The three directors, who all speak fluent English, have made their way to Hollywood while staying in touch with the Mexican film industry. Things have improved for Latin American cinema, Inarritu says, with two Mexican films in this year's Cannes competition: "That has changed so much since 2000. Not only me, but Alfonso Cuaron, Carlos Reygadas, Guillermo del Toro, have all changed the perception of Latin American film. What's happening, funnily enough, is not the consequence of something political-cultural happening in my country. These are individual miracles happening at the same time, three individuals changing things."

After hitting big six years ago with "Amores," Inarritu has managed to retain control over his movies. Both the $20 million "28 Grams" and $25 million "Babel" featured stars and were backed by studios, but they were set up as indie features and released by the studios' specialty divisions. "Babel" was a huge success at Cannes, where del Toro rooted for his friend to win a Palme d'Or: At fest's end, Inarritu picked up the coveted directing prize.

For his part, del Toro has struggled with studios for control over his genre movies, from Dimension on "Mimic" and New Line Cinema on "Blade 2" to Sony and Revolution Studios on "Hellboy." When he was preparing to do "Mimic," Del Toro recalls, "Alfonso warned me not to be as open creatively. You have to be guarded. I am normally very gregarious. It did cost me dearly." Cuaron has produced several of del Toro's films: "The Devil's Backbone," "Cronicus" and the well-reviewed Spanish-language fairy tale fantasy "Labyrinth," in which del Toro moves into artier terrain.

Before Cannes, Inarritu also helped del Toro by excising 10 minutes from that film in a single day. "It was crucial," del Toro says. "We didn't have time. We returned to high school dynamics. We ordered pizza and stayed up until 6 a.m. We needed to ship the print the next day for Cannes. That's the beauty of the friendship of the three of us. It keeps us young."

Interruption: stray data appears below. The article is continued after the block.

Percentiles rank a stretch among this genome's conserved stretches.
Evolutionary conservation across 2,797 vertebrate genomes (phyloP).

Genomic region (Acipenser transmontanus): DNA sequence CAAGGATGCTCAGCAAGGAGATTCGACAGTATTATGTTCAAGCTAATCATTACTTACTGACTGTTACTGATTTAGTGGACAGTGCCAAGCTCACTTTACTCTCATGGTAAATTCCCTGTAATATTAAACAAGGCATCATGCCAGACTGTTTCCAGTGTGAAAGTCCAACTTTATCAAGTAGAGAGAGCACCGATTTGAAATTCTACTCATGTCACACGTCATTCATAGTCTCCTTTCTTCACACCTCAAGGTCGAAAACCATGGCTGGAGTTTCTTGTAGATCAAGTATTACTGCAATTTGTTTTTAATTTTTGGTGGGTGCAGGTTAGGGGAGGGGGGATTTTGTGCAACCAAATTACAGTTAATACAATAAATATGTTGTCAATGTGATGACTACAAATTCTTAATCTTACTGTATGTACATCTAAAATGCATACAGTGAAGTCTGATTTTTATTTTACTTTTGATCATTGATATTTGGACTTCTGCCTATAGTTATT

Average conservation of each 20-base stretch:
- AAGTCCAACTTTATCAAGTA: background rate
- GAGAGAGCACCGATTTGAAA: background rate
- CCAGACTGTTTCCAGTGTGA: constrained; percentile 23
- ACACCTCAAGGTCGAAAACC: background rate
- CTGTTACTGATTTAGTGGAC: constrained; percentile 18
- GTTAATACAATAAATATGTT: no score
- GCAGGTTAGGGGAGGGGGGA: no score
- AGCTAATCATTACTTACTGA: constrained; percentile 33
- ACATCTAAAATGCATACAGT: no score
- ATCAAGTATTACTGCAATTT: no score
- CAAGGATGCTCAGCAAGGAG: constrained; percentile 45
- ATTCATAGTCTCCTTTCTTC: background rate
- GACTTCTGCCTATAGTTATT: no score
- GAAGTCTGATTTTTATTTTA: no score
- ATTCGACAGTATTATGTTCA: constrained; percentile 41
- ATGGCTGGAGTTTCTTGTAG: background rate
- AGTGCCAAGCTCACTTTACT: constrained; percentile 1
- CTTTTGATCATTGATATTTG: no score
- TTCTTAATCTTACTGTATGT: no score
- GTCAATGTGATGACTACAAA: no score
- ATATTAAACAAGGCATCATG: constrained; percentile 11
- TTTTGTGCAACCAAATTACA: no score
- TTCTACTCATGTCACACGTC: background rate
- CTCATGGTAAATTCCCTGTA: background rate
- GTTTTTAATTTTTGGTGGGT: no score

Based in London, Cuaron is probably the most entrenched in the movie establishment, having directed such studio movies as "The Little Princess" and the blockbuster "Harry Potter and the Prisoner of Azkaban." That gave him the clout to get his long-gestating passion project, "Children of Men," off the ground at Universal Pictures. Starring Clive Owen, Julianne Moore and Michael Caine, the dystopian sci-fi film is set in the year 2027, when the youngest human is 18 years old because the race has lost the ability to reproduce.

At Comic-Con International in San Diego in July, del Toro helped his buddy Cuaron by conducting an interview about "Children" in front of the massive Hall H crowd. Del Toro marveled over Cuaron's lengthy single digital takes, especially one masterful 10-minute action sequence complete with gunfire, exploding squibs and FX. "It took five days to shoot," Cuaron admitted. "At the end of the fourth day I thought it was the end of my career. Magically, at the last moment it all worked."

The filmmakers also have joined together politically to support their colleague Reygadas, whose 2005 film "Battle in Heaven" was attacked in Mexico. They also joined forces to support "Duck Season," which Cuaron presented in America, while Inarritu executive produced the 2005 documentary "Toro Negro."

As these three amigos are proving, there is strength in numbers.